Being a Kickstarter for the first generation Simple TV, I’ve always been interested in technologies that could disrupt traditional TV viewing. When the original Simple TV was announced back in 2012, it looked like something that could actually let me break from my current (TiVo) setup while lowering our monthly expenditures.The original Simple TV had one fatal flaw, a single tuner for recording.

Despite this limitation, I decided to back the project to get a feeling for how this new setup might work in our household. The idea of having a device that could basically capture any OTA or ClearQAM signals and then have it playback on a myriad of devices (web browser, iOS devices, Android devices, Roku) was very enticing. You only need to bring a hard drive to get the Simple TV party started! Continue Reading…

TiVo Coming To Roku?!

Dave Zatz —  January 15, 2014

From CES, The Digital Media Zone got their hands on some very interesting screengrabs… showing what looks to be a TiVo app running on Roku. No, not the full-fledged, cloud-based TiVo UI ported by ActiveVideo that we filmed at the Cable Show. Rather, this sports a more traditional Roku interface that appears to replicate TiVo Mini functionality in piping both live and recorded content to another television. However, given what I know of Roku’s platform, I’d imagine the technology at play is more akin to TiVo’s iOS apps in requiring a TiVo Roamio or Stream to transcode the content into something a bit more efficient than the raw MPEG2 that TiVo DVRs record. This would be a huge win for customers, such as myself, even though a service fee isn’t out of the question for the virtual client, as seen with DirecTV and DISH. Stay tuned?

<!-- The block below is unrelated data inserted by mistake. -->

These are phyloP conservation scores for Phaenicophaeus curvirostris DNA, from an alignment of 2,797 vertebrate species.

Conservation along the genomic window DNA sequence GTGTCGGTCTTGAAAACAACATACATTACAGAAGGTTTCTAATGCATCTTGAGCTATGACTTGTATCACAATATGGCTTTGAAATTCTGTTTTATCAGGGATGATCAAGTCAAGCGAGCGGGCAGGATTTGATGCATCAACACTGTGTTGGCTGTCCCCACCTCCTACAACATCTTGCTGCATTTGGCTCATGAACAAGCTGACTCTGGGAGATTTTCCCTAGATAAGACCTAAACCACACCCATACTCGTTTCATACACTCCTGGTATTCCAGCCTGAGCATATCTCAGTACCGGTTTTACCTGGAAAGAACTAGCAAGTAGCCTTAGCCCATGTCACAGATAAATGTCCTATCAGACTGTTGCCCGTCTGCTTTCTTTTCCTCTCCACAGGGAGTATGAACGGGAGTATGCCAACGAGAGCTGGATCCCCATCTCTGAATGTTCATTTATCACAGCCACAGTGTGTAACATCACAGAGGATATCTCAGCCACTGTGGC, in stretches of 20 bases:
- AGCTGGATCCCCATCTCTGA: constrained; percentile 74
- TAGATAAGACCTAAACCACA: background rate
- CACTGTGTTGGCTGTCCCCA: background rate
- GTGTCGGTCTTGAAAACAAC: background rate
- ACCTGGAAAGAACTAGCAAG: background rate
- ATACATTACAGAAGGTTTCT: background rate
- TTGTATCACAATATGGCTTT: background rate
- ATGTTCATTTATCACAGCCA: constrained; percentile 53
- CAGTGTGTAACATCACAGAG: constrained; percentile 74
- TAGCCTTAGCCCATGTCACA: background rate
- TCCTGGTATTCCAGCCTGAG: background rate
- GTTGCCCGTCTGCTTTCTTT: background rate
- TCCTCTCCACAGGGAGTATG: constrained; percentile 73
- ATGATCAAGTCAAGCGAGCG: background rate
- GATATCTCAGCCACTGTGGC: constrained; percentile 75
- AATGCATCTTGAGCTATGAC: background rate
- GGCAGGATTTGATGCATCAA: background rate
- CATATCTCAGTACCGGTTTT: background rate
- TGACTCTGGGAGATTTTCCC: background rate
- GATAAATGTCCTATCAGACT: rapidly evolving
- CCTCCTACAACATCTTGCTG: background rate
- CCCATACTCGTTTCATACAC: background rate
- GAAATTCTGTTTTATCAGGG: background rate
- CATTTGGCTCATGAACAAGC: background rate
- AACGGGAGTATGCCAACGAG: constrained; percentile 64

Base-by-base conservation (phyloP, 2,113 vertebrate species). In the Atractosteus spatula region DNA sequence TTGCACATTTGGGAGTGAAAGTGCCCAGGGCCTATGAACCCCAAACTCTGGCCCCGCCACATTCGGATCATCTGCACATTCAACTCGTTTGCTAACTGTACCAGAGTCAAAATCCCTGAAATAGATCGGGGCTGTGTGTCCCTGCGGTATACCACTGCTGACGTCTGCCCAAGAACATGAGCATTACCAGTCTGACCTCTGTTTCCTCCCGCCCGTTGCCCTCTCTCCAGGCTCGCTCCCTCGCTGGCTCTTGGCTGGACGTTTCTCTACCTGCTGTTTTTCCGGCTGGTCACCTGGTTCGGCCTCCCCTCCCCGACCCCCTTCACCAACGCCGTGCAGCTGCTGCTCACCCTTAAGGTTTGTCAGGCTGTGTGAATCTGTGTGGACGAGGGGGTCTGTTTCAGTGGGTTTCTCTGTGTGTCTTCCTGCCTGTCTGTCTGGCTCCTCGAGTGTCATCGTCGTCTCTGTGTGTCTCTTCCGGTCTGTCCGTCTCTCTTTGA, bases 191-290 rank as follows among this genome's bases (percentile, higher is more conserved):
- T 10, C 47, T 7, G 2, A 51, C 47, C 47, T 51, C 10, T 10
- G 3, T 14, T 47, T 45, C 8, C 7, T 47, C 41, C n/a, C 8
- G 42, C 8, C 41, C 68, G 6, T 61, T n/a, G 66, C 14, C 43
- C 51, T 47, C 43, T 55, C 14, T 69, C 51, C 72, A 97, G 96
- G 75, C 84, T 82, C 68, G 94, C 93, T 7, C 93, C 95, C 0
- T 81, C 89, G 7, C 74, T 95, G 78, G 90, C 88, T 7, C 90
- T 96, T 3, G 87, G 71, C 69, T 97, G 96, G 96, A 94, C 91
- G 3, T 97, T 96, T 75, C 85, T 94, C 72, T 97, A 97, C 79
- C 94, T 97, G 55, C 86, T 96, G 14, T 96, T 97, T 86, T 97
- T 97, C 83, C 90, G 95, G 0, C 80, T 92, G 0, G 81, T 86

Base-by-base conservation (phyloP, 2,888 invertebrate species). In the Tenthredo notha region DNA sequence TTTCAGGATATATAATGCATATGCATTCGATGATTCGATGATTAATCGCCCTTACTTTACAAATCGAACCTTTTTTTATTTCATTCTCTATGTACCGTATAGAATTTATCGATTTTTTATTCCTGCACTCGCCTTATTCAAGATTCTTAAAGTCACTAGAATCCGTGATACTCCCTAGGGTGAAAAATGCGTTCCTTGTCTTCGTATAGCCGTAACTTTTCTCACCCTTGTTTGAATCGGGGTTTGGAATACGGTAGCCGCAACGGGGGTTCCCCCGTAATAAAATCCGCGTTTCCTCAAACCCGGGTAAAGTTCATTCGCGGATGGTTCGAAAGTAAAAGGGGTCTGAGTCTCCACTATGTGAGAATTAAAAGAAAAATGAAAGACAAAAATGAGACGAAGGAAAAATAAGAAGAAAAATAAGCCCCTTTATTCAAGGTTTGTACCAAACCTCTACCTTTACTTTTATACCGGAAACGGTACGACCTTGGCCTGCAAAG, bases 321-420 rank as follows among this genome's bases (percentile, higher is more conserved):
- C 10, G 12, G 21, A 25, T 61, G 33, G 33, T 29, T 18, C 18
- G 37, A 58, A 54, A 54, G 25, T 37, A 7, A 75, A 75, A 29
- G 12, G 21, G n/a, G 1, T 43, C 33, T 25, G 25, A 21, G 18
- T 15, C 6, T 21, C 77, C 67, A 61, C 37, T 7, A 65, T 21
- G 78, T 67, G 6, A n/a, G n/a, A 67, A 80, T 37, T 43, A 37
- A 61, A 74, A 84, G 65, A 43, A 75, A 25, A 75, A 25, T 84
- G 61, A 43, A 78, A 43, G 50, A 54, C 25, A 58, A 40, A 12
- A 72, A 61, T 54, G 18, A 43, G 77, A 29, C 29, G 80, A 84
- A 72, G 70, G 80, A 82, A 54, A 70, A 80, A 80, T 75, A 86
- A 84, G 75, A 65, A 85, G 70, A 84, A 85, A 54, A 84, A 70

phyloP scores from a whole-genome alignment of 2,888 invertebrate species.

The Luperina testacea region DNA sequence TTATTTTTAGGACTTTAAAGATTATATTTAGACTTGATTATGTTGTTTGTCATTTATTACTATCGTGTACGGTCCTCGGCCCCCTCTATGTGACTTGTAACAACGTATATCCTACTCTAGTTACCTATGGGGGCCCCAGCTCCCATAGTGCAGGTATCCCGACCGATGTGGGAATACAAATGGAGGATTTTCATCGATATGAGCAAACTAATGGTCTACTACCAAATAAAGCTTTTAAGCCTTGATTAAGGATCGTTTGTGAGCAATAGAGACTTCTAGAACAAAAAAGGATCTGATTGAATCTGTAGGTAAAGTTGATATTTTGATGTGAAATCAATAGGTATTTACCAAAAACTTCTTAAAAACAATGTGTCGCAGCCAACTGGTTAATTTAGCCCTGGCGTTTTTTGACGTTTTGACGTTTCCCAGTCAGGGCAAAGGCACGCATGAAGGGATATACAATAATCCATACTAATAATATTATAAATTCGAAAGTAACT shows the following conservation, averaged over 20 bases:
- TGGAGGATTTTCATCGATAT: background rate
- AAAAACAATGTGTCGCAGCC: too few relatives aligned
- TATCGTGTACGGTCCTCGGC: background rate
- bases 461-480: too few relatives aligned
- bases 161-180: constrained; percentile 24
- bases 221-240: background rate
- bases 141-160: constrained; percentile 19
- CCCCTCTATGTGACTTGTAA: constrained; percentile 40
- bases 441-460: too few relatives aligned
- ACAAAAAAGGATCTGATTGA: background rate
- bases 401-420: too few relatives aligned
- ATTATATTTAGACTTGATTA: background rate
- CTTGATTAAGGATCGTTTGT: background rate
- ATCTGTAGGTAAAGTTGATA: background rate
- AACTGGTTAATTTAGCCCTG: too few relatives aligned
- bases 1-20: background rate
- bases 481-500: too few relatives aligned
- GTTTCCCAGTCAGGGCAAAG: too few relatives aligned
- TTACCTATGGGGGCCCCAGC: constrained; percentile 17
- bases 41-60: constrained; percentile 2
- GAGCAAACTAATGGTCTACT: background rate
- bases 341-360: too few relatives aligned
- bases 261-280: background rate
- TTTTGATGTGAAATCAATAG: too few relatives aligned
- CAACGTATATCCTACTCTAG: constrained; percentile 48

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Update: As Takeagabu points out in the comments, the Roku channel may just be an endpoint for TiVo’s network DVR to be offered by cable companies and not necessarily an option made available to retail customers. I know I’d pay for it…